W Or the Memory of Childhood
Guaranteed to send shock waves through the literary community, Perec's W tells two parallel stories. The first is autobiographical, describing the author's wartime boyhood. The second tale, denser, more disturbing, more horrifying, is the allegorical story of W, a mythical island off Tierra del Fuego, governed by the thrall of the Olympic "ideal," where losers are tortured and winners held in temporary idolatry.
As the reader soon discovers, W is a place where "it is more important to be lucky than to be deserving," and "you have to fight to live ... ÃwithÂ¨ no recourse, no mercy, no salvation, not even any hope that time will sort things out." Here, sport is glorified and victors honored, but athletes are vilified, losers executed, stealing encouraged, rape common, and violence a fact of life.
Perec's interpretive vision of the Holocaust forces us to ask the question central to our time: How did this happen before our eyes? How did we look at those "shells of skin and bone, ashen faced, with their backs permanently bent, their eyes full of panic and their suppurating sores?" How did all of this happen, not on W, but before millions of spectators, some horrified, some cheering, some in-different, but all present at the games watching the events of that grisly arena?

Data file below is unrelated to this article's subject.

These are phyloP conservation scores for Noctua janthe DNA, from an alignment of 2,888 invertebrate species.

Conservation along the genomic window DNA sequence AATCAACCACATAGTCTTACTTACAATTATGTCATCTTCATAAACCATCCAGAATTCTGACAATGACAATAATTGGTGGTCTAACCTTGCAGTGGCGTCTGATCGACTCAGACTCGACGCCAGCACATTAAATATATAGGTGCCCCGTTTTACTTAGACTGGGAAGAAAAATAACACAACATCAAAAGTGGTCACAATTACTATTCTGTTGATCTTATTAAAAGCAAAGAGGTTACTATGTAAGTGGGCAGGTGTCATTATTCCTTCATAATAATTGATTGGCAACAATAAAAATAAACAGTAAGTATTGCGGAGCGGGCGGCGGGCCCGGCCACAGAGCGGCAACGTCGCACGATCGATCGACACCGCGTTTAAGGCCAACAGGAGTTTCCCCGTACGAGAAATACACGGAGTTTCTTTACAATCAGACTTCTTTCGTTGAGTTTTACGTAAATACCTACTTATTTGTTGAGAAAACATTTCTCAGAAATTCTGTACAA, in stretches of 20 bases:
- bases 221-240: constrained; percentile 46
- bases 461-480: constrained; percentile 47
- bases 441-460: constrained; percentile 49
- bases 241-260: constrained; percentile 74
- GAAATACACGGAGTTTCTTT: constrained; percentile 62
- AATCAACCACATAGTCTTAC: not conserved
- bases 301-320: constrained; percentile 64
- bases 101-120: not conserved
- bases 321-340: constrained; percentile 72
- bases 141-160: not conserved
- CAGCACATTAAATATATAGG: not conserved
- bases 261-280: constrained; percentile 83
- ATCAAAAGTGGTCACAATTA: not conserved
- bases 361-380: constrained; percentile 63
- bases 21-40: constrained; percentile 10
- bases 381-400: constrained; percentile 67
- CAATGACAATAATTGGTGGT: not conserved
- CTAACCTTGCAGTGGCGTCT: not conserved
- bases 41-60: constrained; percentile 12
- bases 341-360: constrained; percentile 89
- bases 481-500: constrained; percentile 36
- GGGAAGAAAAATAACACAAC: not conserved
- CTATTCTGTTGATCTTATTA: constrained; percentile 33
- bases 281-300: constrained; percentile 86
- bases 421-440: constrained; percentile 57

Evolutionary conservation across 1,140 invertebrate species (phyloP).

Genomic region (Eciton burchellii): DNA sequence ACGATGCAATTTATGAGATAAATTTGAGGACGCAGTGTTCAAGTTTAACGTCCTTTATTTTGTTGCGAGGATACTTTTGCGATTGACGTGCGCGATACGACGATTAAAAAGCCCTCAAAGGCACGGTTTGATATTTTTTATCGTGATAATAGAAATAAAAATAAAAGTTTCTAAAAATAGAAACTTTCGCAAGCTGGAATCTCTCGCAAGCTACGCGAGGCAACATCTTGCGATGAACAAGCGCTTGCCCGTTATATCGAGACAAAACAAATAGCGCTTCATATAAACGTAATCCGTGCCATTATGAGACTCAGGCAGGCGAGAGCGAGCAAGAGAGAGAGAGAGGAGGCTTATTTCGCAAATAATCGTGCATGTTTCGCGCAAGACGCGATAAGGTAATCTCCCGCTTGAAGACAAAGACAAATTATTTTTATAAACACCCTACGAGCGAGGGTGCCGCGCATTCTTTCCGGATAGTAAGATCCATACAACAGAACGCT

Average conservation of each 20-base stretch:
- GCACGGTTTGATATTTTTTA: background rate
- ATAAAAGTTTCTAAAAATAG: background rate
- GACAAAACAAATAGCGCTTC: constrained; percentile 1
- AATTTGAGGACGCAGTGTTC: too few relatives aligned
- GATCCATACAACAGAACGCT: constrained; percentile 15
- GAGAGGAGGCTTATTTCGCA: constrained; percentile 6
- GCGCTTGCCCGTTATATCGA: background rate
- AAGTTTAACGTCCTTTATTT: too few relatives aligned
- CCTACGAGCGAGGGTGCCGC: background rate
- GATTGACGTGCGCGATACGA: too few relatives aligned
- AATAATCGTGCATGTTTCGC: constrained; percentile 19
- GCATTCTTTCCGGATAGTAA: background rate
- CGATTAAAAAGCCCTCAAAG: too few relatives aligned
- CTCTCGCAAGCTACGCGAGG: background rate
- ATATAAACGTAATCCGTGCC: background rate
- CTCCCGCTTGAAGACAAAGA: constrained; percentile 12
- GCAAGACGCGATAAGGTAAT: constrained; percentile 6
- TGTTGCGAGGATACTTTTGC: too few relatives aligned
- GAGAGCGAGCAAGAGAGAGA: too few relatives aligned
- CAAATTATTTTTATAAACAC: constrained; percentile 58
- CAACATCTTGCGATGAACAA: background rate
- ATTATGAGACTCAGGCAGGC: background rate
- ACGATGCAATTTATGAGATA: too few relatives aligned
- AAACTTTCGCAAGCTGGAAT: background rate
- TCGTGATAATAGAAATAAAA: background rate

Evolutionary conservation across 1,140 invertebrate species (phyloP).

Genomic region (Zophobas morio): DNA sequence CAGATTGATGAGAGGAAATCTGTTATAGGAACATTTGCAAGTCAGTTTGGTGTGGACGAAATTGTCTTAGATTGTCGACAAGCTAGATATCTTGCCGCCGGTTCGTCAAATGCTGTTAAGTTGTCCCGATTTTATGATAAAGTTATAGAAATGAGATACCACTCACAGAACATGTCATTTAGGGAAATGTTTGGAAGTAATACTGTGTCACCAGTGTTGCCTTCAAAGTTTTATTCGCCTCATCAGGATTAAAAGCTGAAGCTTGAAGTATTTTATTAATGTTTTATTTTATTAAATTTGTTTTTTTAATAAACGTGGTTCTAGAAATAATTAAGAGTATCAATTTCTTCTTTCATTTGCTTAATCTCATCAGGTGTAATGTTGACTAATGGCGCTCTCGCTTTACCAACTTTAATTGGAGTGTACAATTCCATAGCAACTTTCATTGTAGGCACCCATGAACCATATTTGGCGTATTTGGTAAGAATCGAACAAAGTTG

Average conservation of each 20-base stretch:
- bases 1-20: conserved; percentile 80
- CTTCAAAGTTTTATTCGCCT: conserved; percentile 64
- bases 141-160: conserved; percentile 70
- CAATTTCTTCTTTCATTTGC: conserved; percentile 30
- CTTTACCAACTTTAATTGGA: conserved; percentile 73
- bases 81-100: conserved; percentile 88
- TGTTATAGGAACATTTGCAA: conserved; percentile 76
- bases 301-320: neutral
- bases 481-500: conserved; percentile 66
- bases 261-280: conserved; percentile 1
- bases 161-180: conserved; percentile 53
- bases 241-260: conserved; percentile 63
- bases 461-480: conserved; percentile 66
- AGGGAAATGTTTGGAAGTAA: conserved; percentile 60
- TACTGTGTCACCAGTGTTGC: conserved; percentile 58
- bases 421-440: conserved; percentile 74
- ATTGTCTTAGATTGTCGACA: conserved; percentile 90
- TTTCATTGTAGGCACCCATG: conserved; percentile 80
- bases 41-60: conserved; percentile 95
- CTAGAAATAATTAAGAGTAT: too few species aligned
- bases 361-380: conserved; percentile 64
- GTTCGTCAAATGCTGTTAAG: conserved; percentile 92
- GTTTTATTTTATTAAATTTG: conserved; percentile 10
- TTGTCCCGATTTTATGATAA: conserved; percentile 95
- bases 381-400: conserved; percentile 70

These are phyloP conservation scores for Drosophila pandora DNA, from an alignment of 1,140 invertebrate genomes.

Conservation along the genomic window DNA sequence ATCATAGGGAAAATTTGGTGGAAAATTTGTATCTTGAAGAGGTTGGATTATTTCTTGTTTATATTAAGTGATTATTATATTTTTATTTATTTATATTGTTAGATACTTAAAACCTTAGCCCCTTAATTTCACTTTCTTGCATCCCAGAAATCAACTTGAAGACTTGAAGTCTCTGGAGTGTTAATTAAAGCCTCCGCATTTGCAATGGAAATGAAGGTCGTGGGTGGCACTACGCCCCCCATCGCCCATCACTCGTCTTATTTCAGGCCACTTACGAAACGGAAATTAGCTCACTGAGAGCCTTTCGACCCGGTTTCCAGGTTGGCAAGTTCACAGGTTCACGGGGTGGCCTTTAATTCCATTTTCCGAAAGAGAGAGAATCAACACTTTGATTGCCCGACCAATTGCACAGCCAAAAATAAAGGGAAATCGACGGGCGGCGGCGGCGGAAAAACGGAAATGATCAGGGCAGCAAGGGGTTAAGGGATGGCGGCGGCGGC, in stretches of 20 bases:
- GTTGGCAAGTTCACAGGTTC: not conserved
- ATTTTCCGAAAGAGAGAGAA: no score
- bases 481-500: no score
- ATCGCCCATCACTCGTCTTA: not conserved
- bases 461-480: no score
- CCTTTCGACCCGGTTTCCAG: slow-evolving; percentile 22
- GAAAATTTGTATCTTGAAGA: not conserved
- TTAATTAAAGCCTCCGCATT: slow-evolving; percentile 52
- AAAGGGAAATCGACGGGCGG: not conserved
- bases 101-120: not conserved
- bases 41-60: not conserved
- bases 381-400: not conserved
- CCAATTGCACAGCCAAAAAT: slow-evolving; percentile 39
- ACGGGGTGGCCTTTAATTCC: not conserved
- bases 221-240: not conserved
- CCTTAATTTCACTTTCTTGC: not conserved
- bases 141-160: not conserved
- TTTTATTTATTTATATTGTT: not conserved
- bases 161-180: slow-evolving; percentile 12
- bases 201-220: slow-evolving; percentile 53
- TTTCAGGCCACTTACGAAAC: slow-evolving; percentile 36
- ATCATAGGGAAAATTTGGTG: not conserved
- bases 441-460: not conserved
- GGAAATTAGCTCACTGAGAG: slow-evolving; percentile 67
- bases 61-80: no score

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Review: W, or the Memory of ChildhoodUser Review - Stephen - Goodreads
Georges Perec's death in his mid-forties was almost as big a loss for the world of French literature as the similarly early death of Albert Camus. His was a most rich and creative mind, as his complex ... Read full review
Review: W, or the Memory of ChildhoodUser Review - Karielle Stephanie - Goodreads
This was the first novel we read for my French literature class. (Prior to this, we perused Roland Barthes, as well as the film La Jetée, which were both stunning). Usually I'm more a fan of novels ... Read full review